WORLD

Bold journalism still risky business in Myanmar

By Korea Herald
  • Published : Feb 4, 2014 - 19:18
  • Updated : Feb 4, 2014 - 19:18

Myanmar’s media environment has opened up and dozens of new journals are testing boundaries, but bold reporting is still a risky business.

Last week, five people were reminded just how risky.

On Friday and Saturday, four journalists and the CEO of Unity ― the relatively obscure journal they worked for ― were arrested by Myanmar’s Special Branch.

They were held and accused of disclosing state secrets by reporting on an alleged chemical weapons plant in a remote area of Magwe division in central Myanmar.

The arrests have raised concerns about the vulnerability of journalists to prosecution. But they also raise issues of journalism standards, and whether Myanmar has chemical weapons plants ― alleged before but never proven.

A senior editor in Yangon, asking not to be named, told The Straits Times, “The government is quite upset with media coverage these days. Obviously they still want to cover up things which might damage the ‘reputation’ and ‘integrity’ of the country, in their own words.”

The news magazine Irrawaddy reported on Sunday that Unity’s report last week, which included photographs, described a purported “secret chemical weapon factory of the former generals, Chinese technicians and the commander-in-chief at Pauk Township.”

The Unity report said the facility, built in 2009 and known only by a number ― 24 ― was a series of buildings linked by more than 300 m of tunnels. Local residents had seen Chinese technicians working there, the report said.

The issue was pulled from magazine retailers’ stocks, the Irrawaddy reported.

It quoted Unity’s CEO Tint San saying just before his arrest on Saturday, that he had evidence to back up his paper’s claims. “I went to the factory myself. We have concrete evidence. I even left out some facts that might disclose state secrets,” he said. “I’m ready to face whatever happens in the future.”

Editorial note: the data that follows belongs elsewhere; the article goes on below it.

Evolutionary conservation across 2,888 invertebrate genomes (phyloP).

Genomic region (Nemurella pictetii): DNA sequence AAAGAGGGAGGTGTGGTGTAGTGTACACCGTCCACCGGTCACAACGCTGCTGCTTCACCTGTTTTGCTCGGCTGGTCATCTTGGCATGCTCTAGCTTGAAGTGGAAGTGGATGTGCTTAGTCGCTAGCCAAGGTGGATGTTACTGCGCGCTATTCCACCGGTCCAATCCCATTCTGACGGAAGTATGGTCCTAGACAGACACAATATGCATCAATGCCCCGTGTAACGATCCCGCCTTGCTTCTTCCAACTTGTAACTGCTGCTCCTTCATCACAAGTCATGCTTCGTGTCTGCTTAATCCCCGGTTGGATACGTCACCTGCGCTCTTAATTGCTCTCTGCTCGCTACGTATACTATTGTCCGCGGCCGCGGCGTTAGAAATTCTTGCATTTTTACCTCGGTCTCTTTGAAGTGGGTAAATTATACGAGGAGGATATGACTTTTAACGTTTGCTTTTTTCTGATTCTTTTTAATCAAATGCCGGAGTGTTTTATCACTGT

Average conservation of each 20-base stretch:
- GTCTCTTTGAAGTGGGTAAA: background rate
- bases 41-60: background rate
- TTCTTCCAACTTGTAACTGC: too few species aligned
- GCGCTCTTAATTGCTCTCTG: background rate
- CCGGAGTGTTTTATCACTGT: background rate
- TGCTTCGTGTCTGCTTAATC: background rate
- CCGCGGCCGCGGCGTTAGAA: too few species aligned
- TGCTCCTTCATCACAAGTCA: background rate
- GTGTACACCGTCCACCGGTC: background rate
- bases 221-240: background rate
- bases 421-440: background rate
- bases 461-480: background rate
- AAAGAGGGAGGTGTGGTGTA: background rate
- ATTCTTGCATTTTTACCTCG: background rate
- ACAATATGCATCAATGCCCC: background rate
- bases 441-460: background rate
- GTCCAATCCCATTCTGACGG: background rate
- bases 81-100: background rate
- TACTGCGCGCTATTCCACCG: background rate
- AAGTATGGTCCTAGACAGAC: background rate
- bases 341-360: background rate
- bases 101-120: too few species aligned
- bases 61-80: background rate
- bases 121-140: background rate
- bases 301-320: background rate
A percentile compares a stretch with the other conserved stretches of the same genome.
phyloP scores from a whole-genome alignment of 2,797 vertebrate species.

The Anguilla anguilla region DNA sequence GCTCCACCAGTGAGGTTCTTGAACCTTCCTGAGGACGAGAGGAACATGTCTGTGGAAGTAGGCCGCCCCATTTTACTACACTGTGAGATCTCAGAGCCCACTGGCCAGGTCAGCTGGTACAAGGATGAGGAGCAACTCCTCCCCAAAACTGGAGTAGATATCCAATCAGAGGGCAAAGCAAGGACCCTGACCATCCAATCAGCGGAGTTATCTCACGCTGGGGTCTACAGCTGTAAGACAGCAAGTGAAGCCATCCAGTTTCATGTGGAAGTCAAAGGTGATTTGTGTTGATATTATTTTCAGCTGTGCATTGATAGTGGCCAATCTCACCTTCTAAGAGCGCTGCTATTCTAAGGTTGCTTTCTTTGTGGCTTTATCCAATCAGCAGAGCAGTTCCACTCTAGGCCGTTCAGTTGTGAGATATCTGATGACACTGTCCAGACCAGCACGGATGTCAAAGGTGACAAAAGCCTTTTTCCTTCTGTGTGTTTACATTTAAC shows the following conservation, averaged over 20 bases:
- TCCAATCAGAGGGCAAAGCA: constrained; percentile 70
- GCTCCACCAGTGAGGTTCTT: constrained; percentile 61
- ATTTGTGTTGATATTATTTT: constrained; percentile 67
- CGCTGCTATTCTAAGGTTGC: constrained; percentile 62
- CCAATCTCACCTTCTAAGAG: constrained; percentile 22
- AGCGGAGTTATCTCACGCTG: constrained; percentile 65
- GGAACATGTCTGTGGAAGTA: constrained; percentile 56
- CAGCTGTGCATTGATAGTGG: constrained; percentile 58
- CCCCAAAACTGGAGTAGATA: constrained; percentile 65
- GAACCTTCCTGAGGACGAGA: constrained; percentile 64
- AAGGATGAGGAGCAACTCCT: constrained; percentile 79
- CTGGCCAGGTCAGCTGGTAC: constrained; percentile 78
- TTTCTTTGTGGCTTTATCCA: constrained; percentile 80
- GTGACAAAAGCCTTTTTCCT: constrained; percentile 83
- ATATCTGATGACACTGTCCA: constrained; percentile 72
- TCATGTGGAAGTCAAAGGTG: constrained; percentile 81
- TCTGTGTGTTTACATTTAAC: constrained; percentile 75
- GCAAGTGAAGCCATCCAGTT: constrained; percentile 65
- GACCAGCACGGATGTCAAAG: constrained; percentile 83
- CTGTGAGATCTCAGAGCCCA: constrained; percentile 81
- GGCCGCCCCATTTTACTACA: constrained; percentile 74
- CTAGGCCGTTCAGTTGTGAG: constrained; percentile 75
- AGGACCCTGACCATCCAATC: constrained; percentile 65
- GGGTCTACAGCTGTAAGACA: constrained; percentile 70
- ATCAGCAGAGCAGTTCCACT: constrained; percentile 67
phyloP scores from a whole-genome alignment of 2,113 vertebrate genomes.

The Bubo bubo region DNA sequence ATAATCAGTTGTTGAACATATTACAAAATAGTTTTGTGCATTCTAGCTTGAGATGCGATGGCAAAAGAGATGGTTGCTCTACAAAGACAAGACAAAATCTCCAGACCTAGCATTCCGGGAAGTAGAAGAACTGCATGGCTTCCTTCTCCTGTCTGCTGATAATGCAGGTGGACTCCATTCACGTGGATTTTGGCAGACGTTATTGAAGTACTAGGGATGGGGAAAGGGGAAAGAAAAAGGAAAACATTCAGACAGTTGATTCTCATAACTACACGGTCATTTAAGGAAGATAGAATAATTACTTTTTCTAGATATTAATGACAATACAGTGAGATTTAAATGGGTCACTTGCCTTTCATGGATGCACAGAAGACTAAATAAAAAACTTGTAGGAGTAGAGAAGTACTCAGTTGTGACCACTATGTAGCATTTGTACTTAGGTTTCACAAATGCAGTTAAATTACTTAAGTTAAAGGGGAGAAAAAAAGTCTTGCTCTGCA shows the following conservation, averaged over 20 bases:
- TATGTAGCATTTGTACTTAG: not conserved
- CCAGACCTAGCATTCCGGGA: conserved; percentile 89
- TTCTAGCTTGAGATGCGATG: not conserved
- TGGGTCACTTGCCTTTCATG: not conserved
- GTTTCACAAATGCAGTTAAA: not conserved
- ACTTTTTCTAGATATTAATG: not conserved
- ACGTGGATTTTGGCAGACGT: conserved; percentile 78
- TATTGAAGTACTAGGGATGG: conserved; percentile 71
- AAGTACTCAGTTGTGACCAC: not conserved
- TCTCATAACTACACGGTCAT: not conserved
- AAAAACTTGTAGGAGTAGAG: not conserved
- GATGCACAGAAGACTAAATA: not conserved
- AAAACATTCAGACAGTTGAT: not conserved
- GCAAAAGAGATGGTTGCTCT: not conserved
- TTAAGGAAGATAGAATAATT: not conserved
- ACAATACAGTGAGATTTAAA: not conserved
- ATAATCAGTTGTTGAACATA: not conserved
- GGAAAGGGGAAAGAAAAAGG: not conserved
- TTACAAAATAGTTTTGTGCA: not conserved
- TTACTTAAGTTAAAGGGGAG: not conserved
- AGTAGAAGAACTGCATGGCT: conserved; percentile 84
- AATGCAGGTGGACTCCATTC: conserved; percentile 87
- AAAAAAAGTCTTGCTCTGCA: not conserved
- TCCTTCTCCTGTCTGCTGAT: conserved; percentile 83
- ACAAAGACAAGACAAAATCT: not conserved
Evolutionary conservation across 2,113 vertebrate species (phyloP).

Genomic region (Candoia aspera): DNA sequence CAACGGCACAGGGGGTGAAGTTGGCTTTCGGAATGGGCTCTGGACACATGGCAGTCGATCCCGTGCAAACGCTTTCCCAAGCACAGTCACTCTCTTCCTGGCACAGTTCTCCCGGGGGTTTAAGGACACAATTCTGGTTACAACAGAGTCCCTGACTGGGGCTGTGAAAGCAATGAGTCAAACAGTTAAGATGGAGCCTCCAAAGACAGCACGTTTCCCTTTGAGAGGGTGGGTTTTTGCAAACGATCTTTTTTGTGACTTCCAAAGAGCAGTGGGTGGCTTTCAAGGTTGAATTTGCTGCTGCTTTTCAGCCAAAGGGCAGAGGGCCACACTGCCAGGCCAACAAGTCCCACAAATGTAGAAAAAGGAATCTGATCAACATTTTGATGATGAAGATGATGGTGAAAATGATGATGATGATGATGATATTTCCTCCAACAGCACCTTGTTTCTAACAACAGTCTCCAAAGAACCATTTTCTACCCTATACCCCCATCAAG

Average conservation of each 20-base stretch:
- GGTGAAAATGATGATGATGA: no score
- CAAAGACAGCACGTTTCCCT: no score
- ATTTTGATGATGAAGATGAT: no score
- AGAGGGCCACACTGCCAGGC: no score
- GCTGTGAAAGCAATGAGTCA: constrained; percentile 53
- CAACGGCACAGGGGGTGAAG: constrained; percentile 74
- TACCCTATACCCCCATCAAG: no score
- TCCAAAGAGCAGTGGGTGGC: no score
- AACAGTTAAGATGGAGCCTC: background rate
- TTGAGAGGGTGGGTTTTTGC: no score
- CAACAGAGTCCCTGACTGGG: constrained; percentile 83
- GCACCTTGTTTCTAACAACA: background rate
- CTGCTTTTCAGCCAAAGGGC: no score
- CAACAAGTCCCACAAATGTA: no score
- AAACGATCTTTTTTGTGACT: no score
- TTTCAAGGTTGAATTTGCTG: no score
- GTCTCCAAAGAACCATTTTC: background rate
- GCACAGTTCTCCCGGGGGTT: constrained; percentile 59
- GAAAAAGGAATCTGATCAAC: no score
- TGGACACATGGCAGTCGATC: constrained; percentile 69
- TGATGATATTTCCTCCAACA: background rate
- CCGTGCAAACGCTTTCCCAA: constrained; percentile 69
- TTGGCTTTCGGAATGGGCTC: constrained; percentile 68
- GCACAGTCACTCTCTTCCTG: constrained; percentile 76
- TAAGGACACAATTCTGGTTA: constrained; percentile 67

Several senior Myanmar journalists that The Straits Times spoke to were guarded in their comments on the case. But veteran journalist Thiha Saw, chief editor of Open News, said there was a need for journalists to be more aware of their vulnerability.

“Some of the younger journalists don’t know the profession well enough and cross the line,” he said over the phone.

The arrests sent a chill through the media, coming soon after a three-month jail sentence for defamation handed down to a journalist from the more prominent Eleven Media group.

Khine Khine Aye Cho, who writes under the name Ma Khine, was sentenced in December for defamation, trespassing and use of abusive language by a court in Karenni state, where she is based. The case was filed by a local lawyer following an argument when she sought comments from him on an alleged video piracy case.

The sentence was the first handed down to a journalist since reformist President Thein Sein came to power in 2011.

It prompted protests by journalists in Yangon last month. Myint Kyaw, general secretary of the Myanmar Journalist Network, said Ma Khine was simply doing her job.

Speaking to The Straits Times on the phone on Monday, he said the private sector Press Council had called for an urgent meeting today to discuss the arrests of the Unity journalists and the CEO.

Bangkok based Phil Robertson, deputy director for Asia of the independent Human Rights Watch, said the arrests were “an ominous throwback to military government days when gagging the press using draconian security laws was commonplace.”

By Nirmal Ghosh 

(The Straits Times)